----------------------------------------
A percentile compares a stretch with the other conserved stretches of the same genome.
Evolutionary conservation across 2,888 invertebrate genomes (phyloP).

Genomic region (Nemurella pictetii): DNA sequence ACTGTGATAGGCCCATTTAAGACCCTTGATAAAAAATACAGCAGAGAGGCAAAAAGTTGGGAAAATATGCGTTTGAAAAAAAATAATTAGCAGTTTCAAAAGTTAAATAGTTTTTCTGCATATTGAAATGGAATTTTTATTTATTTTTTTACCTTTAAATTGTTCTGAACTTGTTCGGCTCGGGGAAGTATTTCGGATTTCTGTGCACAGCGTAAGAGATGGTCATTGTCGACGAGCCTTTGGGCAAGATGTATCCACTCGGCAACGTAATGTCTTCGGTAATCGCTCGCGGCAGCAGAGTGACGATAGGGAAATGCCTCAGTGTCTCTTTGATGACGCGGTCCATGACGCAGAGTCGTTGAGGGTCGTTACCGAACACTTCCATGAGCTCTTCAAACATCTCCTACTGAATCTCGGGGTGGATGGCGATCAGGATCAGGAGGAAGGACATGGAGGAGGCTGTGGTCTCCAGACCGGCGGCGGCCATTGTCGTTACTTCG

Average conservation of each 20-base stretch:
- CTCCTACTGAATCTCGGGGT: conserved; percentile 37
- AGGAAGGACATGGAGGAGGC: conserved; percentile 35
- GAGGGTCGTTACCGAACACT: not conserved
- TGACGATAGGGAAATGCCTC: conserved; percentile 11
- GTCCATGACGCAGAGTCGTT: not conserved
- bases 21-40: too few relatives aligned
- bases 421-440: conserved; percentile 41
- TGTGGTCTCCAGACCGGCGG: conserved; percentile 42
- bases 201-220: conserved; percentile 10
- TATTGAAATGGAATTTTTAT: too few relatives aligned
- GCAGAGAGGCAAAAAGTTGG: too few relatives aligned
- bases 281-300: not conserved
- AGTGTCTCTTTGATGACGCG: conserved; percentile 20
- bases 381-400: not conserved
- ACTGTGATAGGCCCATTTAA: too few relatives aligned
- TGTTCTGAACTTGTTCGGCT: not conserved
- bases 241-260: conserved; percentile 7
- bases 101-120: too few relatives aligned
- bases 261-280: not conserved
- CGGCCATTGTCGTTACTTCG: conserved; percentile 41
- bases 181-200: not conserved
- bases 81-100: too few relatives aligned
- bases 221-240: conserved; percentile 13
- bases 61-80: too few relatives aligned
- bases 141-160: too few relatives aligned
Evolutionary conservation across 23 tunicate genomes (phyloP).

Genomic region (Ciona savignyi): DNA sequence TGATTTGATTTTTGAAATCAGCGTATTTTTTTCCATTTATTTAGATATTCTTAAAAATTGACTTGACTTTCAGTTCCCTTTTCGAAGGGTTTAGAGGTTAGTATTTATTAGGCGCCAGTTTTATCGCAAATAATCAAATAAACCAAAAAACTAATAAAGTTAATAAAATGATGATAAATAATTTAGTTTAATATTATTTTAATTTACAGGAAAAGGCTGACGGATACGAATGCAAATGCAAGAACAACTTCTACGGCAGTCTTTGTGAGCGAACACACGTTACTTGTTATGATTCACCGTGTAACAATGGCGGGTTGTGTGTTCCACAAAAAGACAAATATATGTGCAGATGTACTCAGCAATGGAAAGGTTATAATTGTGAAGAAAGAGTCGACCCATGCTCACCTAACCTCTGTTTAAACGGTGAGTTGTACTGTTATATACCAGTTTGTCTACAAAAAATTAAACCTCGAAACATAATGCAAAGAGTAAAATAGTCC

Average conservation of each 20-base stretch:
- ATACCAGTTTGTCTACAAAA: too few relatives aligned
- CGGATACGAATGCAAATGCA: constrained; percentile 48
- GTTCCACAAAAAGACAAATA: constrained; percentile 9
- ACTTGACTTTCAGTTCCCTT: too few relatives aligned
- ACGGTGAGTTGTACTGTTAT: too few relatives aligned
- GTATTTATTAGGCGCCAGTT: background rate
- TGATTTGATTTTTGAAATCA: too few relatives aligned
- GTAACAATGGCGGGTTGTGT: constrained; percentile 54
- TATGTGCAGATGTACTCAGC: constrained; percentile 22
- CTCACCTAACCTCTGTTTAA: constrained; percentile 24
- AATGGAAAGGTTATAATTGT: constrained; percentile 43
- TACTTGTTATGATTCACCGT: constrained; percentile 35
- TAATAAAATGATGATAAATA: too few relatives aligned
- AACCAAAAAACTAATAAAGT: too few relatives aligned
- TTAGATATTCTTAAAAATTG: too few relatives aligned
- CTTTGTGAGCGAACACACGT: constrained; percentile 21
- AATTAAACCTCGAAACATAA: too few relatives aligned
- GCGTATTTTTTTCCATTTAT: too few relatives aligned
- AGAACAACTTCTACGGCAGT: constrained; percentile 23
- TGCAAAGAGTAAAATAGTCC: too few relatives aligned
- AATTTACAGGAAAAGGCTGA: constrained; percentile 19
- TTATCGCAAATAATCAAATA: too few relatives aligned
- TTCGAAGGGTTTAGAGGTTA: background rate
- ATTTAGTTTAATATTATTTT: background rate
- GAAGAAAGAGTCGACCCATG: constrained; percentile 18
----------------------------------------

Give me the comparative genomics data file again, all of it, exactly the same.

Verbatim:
A percentile compares a stretch with the other conserved stretches of the same genome.
Evolutionary conservation across 2,888 invertebrate genomes (phyloP).

Genomic region (Nemurella pictetii): DNA sequence ACTGTGATAGGCCCATTTAAGACCCTTGATAAAAAATACAGCAGAGAGGCAAAAAGTTGGGAAAATATGCGTTTGAAAAAAAATAATTAGCAGTTTCAAAAGTTAAATAGTTTTTCTGCATATTGAAATGGAATTTTTATTTATTTTTTTACCTTTAAATTGTTCTGAACTTGTTCGGCTCGGGGAAGTATTTCGGATTTCTGTGCACAGCGTAAGAGATGGTCATTGTCGACGAGCCTTTGGGCAAGATGTATCCACTCGGCAACGTAATGTCTTCGGTAATCGCTCGCGGCAGCAGAGTGACGATAGGGAAATGCCTCAGTGTCTCTTTGATGACGCGGTCCATGACGCAGAGTCGTTGAGGGTCGTTACCGAACACTTCCATGAGCTCTTCAAACATCTCCTACTGAATCTCGGGGTGGATGGCGATCAGGATCAGGAGGAAGGACATGGAGGAGGCTGTGGTCTCCAGACCGGCGGCGGCCATTGTCGTTACTTCG

Average conservation of each 20-base stretch:
- CTCCTACTGAATCTCGGGGT: conserved; percentile 37
- AGGAAGGACATGGAGGAGGC: conserved; percentile 35
- GAGGGTCGTTACCGAACACT: not conserved
- TGACGATAGGGAAATGCCTC: conserved; percentile 11
- GTCCATGACGCAGAGTCGTT: not conserved
- bases 21-40: too few relatives aligned
- bases 421-440: conserved; percentile 41
- TGTGGTCTCCAGACCGGCGG: conserved; percentile 42
- bases 201-220: conserved; percentile 10
- TATTGAAATGGAATTTTTAT: too few relatives aligned
- GCAGAGAGGCAAAAAGTTGG: too few relatives aligned
- bases 281-300: not conserved
- AGTGTCTCTTTGATGACGCG: conserved; percentile 20
- bases 381-400: not conserved
- ACTGTGATAGGCCCATTTAA: too few relatives aligned
- TGTTCTGAACTTGTTCGGCT: not conserved
- bases 241-260: conserved; percentile 7
- bases 101-120: too few relatives aligned
- bases 261-280: not conserved
- CGGCCATTGTCGTTACTTCG: conserved; percentile 41
- bases 181-200: not conserved
- bases 81-100: too few relatives aligned
- bases 221-240: conserved; percentile 13
- bases 61-80: too few relatives aligned
- bases 141-160: too few relatives aligned
Evolutionary conservation across 23 tunicate genomes (phyloP).

Genomic region (Ciona savignyi): DNA sequence TGATTTGATTTTTGAAATCAGCGTATTTTTTTCCATTTATTTAGATATTCTTAAAAATTGACTTGACTTTCAGTTCCCTTTTCGAAGGGTTTAGAGGTTAGTATTTATTAGGCGCCAGTTTTATCGCAAATAATCAAATAAACCAAAAAACTAATAAAGTTAATAAAATGATGATAAATAATTTAGTTTAATATTATTTTAATTTACAGGAAAAGGCTGACGGATACGAATGCAAATGCAAGAACAACTTCTACGGCAGTCTTTGTGAGCGAACACACGTTACTTGTTATGATTCACCGTGTAACAATGGCGGGTTGTGTGTTCCACAAAAAGACAAATATATGTGCAGATGTACTCAGCAATGGAAAGGTTATAATTGTGAAGAAAGAGTCGACCCATGCTCACCTAACCTCTGTTTAAACGGTGAGTTGTACTGTTATATACCAGTTTGTCTACAAAAAATTAAACCTCGAAACATAATGCAAAGAGTAAAATAGTCC

Average conservation of each 20-base stretch:
- ATACCAGTTTGTCTACAAAA: too few relatives aligned
- CGGATACGAATGCAAATGCA: constrained; percentile 48
- GTTCCACAAAAAGACAAATA: constrained; percentile 9
- ACTTGACTTTCAGTTCCCTT: too few relatives aligned
- ACGGTGAGTTGTACTGTTAT: too few relatives aligned
- GTATTTATTAGGCGCCAGTT: background rate
- TGATTTGATTTTTGAAATCA: too few relatives aligned
- GTAACAATGGCGGGTTGTGT: constrained; percentile 54
- TATGTGCAGATGTACTCAGC: constrained; percentile 22
- CTCACCTAACCTCTGTTTAA: constrained; percentile 24
- AATGGAAAGGTTATAATTGT: constrained; percentile 43
- TACTTGTTATGATTCACCGT: constrained; percentile 35
- TAATAAAATGATGATAAATA: too few relatives aligned
- AACCAAAAAACTAATAAAGT: too few relatives aligned
- TTAGATATTCTTAAAAATTG: too few relatives aligned
- CTTTGTGAGCGAACACACGT: constrained; percentile 21
- AATTAAACCTCGAAACATAA: too few relatives aligned
- GCGTATTTTTTTCCATTTAT: too few relatives aligned
- AGAACAACTTCTACGGCAGT: constrained; percentile 23
- TGCAAAGAGTAAAATAGTCC: too few relatives aligned
- AATTTACAGGAAAAGGCTGA: constrained; percentile 19
- TTATCGCAAATAATCAAATA: too few relatives aligned
- TTCGAAGGGTTTAGAGGTTA: background rate
- ATTTAGTTTAATATTATTTT: background rate
- GAAGAAAGAGTCGACCCATG: constrained; percentile 18